Plaintiffs: AQHA Cloned Horse Ban is Abuse of Monopoly

Plaintiffs: AQHA Cloned Horse Ban is Abuse of Monopoly

A decision at last month’s American Quarter Horse Convention refusing to register quarter horses that are the result of cloning, as well as their offspring, has led to a federal antitrust suit against the American Quarter Horse Association.

Two owners of cloned quarter horses, Jason Abraham and Veterinarian Gregg Veneklasen, claim that the AQHA’s Rule 227 stating “horses produced by any cloning process are not eligible for registration” violates Antitrust Laws. The suit states the association’s enforcement of the rule “is an abuse of the Defendant’s monopoly in the market for high quality registered Quarter Horses, has an adverse effect on competition, and is without reasonable business justification.”

According to the Plaintiffs, somatic cell nuclear transfer or cloning is the only assisted reproductive technique that can minimize or eliminate genetic disease. At least nine equine diseases have been linked to genetic mutations, including HYPP (a muscle disorder that can cause paralysis) and HERDA (a debilitating condition where the horse can literally shed its skin) , which are known to plague quarter horses. “These two diseases, HYPP and HERDA, are examples of “Popular Sire Effect” (or Popular Stud / Sire Syndrome) which occurs when an animal with desirable attributes is bred repeatedly. This can cause unknown undesirable genetic traits in the stud to spread rapidly within the gene pool. It can also reduce genetic diversity by the exclusion of other males.” The plaintiffs’ state somatic cell nuclear transfer is “the best tool available to deal with popular sire syndrome.”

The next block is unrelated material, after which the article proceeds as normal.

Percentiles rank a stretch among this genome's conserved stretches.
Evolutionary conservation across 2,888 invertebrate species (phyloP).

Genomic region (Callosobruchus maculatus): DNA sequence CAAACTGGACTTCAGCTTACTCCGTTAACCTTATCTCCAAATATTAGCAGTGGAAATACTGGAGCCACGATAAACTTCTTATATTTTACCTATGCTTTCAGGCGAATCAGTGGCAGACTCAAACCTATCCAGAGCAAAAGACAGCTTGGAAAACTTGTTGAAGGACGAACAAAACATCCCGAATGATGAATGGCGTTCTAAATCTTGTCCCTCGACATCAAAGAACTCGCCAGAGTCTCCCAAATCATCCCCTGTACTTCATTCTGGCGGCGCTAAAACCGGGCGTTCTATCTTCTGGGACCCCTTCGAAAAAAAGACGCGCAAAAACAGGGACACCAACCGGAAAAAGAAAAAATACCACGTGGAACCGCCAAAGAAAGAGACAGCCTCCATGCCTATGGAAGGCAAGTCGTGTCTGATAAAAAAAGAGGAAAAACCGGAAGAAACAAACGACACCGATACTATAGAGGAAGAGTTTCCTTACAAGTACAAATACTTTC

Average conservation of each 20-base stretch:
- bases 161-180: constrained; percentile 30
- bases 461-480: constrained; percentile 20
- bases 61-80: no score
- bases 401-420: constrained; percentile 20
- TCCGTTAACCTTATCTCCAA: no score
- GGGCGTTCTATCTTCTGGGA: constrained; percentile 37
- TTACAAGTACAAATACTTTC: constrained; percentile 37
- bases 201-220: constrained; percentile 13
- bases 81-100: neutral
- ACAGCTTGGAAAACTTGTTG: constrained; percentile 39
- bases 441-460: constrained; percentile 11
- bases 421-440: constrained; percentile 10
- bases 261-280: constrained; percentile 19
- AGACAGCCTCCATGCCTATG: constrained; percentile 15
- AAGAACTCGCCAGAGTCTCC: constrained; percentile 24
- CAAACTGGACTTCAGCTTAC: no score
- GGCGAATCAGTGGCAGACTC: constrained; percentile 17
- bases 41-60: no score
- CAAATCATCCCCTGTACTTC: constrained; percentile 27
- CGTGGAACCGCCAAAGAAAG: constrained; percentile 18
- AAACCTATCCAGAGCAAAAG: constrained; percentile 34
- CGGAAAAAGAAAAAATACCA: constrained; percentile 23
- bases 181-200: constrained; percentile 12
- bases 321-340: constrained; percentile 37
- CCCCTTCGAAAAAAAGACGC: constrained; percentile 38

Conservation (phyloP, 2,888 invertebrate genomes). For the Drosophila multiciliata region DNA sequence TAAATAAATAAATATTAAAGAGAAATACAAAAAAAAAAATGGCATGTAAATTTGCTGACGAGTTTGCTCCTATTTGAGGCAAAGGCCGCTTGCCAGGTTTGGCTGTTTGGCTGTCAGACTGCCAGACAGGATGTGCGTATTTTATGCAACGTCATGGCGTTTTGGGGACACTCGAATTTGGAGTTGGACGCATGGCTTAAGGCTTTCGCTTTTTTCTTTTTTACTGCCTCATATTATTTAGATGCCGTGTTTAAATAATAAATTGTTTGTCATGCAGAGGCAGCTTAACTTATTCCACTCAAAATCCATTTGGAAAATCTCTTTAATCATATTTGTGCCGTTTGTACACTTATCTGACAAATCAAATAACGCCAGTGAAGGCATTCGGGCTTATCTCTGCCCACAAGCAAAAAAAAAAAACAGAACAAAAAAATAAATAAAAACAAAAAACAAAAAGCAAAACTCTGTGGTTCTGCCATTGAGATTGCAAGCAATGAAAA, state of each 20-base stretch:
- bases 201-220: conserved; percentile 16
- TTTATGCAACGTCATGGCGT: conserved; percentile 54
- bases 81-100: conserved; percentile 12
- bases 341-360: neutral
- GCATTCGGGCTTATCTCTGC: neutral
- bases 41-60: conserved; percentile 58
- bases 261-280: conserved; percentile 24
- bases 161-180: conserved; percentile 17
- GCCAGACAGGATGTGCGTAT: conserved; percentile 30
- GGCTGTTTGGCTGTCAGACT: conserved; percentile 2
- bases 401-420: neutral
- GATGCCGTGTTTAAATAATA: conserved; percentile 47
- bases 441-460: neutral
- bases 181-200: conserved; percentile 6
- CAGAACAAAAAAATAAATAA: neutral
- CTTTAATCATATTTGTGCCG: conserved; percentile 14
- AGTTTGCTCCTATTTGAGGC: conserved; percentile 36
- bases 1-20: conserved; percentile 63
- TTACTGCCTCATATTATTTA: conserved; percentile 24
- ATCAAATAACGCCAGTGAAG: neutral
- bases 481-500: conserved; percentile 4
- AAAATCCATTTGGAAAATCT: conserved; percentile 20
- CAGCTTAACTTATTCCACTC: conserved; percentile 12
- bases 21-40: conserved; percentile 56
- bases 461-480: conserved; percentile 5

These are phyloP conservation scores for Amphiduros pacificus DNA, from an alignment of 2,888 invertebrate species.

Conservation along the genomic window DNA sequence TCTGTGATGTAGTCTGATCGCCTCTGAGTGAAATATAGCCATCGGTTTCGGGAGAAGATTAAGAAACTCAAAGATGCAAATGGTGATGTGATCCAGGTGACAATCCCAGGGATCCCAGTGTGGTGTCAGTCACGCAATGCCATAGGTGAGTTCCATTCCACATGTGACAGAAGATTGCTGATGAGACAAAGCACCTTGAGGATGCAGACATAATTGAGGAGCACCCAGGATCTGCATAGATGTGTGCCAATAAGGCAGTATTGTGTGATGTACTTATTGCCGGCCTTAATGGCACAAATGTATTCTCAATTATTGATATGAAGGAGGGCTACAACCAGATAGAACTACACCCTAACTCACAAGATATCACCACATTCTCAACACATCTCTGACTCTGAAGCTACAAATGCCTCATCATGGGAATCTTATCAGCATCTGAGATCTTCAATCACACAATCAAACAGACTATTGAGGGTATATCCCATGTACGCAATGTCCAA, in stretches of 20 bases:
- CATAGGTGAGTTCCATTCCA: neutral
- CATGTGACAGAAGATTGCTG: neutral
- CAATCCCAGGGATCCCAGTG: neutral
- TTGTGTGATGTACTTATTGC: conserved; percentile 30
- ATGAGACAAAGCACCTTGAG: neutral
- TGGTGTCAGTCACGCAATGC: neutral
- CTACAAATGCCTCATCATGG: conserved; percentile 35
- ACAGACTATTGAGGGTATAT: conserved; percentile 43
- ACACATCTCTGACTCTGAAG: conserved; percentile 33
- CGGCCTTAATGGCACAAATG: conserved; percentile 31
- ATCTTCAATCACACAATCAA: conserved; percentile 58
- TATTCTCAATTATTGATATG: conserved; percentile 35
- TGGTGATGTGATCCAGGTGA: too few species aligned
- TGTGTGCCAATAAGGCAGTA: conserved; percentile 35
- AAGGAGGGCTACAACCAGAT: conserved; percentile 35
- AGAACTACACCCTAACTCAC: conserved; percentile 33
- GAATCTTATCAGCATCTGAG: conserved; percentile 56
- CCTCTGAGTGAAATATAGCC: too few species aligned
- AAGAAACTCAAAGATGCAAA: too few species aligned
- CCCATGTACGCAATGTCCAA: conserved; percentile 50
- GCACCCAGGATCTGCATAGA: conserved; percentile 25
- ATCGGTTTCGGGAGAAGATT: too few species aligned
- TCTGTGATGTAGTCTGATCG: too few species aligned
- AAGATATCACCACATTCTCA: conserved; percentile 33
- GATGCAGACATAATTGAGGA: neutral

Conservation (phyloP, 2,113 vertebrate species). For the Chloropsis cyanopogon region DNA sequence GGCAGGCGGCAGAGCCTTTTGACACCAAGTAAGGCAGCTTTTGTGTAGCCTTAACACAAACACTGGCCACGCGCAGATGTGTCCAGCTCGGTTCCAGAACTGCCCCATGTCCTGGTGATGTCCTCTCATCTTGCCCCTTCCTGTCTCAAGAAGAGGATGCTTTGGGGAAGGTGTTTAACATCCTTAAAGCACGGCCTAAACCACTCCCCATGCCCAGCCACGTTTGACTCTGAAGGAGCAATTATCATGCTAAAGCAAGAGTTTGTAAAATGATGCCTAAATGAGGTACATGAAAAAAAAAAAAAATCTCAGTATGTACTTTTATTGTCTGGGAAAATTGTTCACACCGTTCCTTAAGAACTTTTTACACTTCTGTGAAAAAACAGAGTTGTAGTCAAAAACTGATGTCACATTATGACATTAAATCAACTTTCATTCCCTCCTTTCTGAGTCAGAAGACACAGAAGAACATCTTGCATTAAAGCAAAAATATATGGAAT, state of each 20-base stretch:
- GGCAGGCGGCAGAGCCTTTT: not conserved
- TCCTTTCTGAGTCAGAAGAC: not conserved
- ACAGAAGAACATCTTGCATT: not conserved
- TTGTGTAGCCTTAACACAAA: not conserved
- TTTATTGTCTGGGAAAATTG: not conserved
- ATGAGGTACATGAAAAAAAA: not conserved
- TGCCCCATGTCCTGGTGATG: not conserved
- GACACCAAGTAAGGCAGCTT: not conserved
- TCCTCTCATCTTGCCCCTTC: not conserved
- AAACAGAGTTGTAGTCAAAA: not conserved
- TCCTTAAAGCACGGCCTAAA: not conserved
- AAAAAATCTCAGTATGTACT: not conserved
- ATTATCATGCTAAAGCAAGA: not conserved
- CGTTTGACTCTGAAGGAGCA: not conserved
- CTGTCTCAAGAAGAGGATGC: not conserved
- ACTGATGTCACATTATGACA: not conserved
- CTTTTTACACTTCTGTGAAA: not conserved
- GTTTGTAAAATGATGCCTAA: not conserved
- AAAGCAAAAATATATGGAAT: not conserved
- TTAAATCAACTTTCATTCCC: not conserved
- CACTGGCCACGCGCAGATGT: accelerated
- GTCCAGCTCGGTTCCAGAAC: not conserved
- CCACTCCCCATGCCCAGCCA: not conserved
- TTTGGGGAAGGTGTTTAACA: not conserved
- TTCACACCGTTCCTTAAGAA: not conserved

The suit notes the AQHA has previously accepted new technologies such as artificial insemination and the registration of multiple offspring in a single year through embryo transplants.

The suit mentions that the then existing members of the Executive Committee were in favor of the proposed rule change, but last month an influential breeder and past president of the AQHA reportedly objected.

“Through the use of intimidating remarks and references to the immorality of cloning as a reproductive tool, he threatened that “AQHA will allow cloning over my dead body,” all the while making further references to the anti competitive affect of AQHA refusing to register clones and the offspring of clones. Such statements included that he did not want “six of them” around. Following this tirade, he moved to take no action on the proposed rule change and the debate was over.